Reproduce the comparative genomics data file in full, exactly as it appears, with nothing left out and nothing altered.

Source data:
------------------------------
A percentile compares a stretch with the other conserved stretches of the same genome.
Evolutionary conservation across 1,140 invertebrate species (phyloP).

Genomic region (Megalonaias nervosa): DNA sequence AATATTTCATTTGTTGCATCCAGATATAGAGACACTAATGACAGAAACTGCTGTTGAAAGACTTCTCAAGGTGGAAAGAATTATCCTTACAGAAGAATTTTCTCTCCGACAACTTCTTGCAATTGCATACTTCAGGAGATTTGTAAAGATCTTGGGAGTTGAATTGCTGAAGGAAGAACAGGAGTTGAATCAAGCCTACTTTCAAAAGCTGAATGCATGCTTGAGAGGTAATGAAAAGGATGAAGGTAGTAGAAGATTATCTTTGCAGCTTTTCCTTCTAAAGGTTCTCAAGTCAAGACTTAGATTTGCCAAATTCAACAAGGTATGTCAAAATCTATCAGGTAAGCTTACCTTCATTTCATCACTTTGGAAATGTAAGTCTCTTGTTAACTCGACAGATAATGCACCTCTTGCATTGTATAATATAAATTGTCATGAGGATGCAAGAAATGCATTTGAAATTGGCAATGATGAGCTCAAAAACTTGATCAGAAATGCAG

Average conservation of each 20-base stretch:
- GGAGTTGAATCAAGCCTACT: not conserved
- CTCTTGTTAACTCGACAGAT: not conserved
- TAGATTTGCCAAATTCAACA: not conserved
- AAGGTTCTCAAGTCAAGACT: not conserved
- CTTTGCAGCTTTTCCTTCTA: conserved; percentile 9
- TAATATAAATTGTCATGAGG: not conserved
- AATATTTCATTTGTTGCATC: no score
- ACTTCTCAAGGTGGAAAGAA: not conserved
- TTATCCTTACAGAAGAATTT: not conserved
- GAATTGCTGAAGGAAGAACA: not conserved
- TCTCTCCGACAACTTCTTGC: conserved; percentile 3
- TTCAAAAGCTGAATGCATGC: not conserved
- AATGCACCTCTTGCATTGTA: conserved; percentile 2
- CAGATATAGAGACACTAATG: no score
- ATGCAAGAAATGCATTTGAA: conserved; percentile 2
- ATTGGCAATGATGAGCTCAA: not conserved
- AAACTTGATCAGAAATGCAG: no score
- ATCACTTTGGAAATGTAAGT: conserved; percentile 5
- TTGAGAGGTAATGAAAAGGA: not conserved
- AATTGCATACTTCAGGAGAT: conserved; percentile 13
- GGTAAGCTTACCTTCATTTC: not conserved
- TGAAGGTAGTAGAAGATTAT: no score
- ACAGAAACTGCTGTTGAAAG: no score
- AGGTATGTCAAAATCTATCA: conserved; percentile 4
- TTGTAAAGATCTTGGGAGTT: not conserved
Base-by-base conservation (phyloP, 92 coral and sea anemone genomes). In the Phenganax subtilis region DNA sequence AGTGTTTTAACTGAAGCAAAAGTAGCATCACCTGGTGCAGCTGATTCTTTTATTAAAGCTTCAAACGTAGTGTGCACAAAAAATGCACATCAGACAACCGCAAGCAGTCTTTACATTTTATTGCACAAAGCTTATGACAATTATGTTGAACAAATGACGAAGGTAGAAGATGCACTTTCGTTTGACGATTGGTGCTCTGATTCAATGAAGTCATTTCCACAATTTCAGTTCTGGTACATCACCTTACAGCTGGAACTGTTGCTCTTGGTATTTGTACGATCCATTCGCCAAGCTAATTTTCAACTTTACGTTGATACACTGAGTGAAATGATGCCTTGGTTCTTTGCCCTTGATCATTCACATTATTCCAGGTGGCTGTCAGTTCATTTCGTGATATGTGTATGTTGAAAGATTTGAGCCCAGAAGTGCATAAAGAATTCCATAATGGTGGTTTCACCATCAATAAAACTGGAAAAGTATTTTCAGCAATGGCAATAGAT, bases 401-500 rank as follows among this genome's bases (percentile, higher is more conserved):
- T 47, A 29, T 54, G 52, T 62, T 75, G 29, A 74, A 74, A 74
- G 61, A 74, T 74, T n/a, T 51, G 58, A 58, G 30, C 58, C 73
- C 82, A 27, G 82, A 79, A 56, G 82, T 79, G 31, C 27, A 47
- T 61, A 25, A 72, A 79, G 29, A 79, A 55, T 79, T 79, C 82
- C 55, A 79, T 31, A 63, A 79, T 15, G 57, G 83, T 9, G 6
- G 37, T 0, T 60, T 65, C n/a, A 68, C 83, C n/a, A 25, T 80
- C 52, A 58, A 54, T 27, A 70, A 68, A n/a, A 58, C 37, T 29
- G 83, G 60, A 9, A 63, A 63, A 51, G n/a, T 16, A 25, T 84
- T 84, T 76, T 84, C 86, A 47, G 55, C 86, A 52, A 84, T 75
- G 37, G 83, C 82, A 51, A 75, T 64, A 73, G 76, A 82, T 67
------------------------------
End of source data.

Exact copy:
A percentile compares a stretch with the other conserved stretches of the same genome.
Evolutionary conservation across 1,140 invertebrate species (phyloP).

Genomic region (Megalonaias nervosa): DNA sequence AATATTTCATTTGTTGCATCCAGATATAGAGACACTAATGACAGAAACTGCTGTTGAAAGACTTCTCAAGGTGGAAAGAATTATCCTTACAGAAGAATTTTCTCTCCGACAACTTCTTGCAATTGCATACTTCAGGAGATTTGTAAAGATCTTGGGAGTTGAATTGCTGAAGGAAGAACAGGAGTTGAATCAAGCCTACTTTCAAAAGCTGAATGCATGCTTGAGAGGTAATGAAAAGGATGAAGGTAGTAGAAGATTATCTTTGCAGCTTTTCCTTCTAAAGGTTCTCAAGTCAAGACTTAGATTTGCCAAATTCAACAAGGTATGTCAAAATCTATCAGGTAAGCTTACCTTCATTTCATCACTTTGGAAATGTAAGTCTCTTGTTAACTCGACAGATAATGCACCTCTTGCATTGTATAATATAAATTGTCATGAGGATGCAAGAAATGCATTTGAAATTGGCAATGATGAGCTCAAAAACTTGATCAGAAATGCAG

Average conservation of each 20-base stretch:
- GGAGTTGAATCAAGCCTACT: not conserved
- CTCTTGTTAACTCGACAGAT: not conserved
- TAGATTTGCCAAATTCAACA: not conserved
- AAGGTTCTCAAGTCAAGACT: not conserved
- CTTTGCAGCTTTTCCTTCTA: conserved; percentile 9
- TAATATAAATTGTCATGAGG: not conserved
- AATATTTCATTTGTTGCATC: no score
- ACTTCTCAAGGTGGAAAGAA: not conserved
- TTATCCTTACAGAAGAATTT: not conserved
- GAATTGCTGAAGGAAGAACA: not conserved
- TCTCTCCGACAACTTCTTGC: conserved; percentile 3
- TTCAAAAGCTGAATGCATGC: not conserved
- AATGCACCTCTTGCATTGTA: conserved; percentile 2
- CAGATATAGAGACACTAATG: no score
- ATGCAAGAAATGCATTTGAA: conserved; percentile 2
- ATTGGCAATGATGAGCTCAA: not conserved
- AAACTTGATCAGAAATGCAG: no score
- ATCACTTTGGAAATGTAAGT: conserved; percentile 5
- TTGAGAGGTAATGAAAAGGA: not conserved
- AATTGCATACTTCAGGAGAT: conserved; percentile 13
- GGTAAGCTTACCTTCATTTC: not conserved
- TGAAGGTAGTAGAAGATTAT: no score
- ACAGAAACTGCTGTTGAAAG: no score
- AGGTATGTCAAAATCTATCA: conserved; percentile 4
- TTGTAAAGATCTTGGGAGTT: not conserved
Base-by-base conservation (phyloP, 92 coral and sea anemone genomes). In the Phenganax subtilis region DNA sequence AGTGTTTTAACTGAAGCAAAAGTAGCATCACCTGGTGCAGCTGATTCTTTTATTAAAGCTTCAAACGTAGTGTGCACAAAAAATGCACATCAGACAACCGCAAGCAGTCTTTACATTTTATTGCACAAAGCTTATGACAATTATGTTGAACAAATGACGAAGGTAGAAGATGCACTTTCGTTTGACGATTGGTGCTCTGATTCAATGAAGTCATTTCCACAATTTCAGTTCTGGTACATCACCTTACAGCTGGAACTGTTGCTCTTGGTATTTGTACGATCCATTCGCCAAGCTAATTTTCAACTTTACGTTGATACACTGAGTGAAATGATGCCTTGGTTCTTTGCCCTTGATCATTCACATTATTCCAGGTGGCTGTCAGTTCATTTCGTGATATGTGTATGTTGAAAGATTTGAGCCCAGAAGTGCATAAAGAATTCCATAATGGTGGTTTCACCATCAATAAAACTGGAAAAGTATTTTCAGCAATGGCAATAGAT, bases 401-500 rank as follows among this genome's bases (percentile, higher is more conserved):
- T 47, A 29, T 54, G 52, T 62, T 75, G 29, A 74, A 74, A 74
- G 61, A 74, T 74, T n/a, T 51, G 58, A 58, G 30, C 58, C 73
- C 82, A 27, G 82, A 79, A 56, G 82, T 79, G 31, C 27, A 47
- T 61, A 25, A 72, A 79, G 29, A 79, A 55, T 79, T 79, C 82
- C 55, A 79, T 31, A 63, A 79, T 15, G 57, G 83, T 9, G 6
- G 37, T 0, T 60, T 65, C n/a, A 68, C 83, C n/a, A 25, T 80
- C 52, A 58, A 54, T 27, A 70, A 68, A n/a, A 58, C 37, T 29
- G 83, G 60, A 9, A 63, A 63, A 51, G n/a, T 16, A 25, T 84
- T 84, T 76, T 84, C 86, A 47, G 55, C 86, A 52, A 84, T 75
- G 37, G 83, C 82, A 51, A 75, T 64, A 73, G 76, A 82, T 67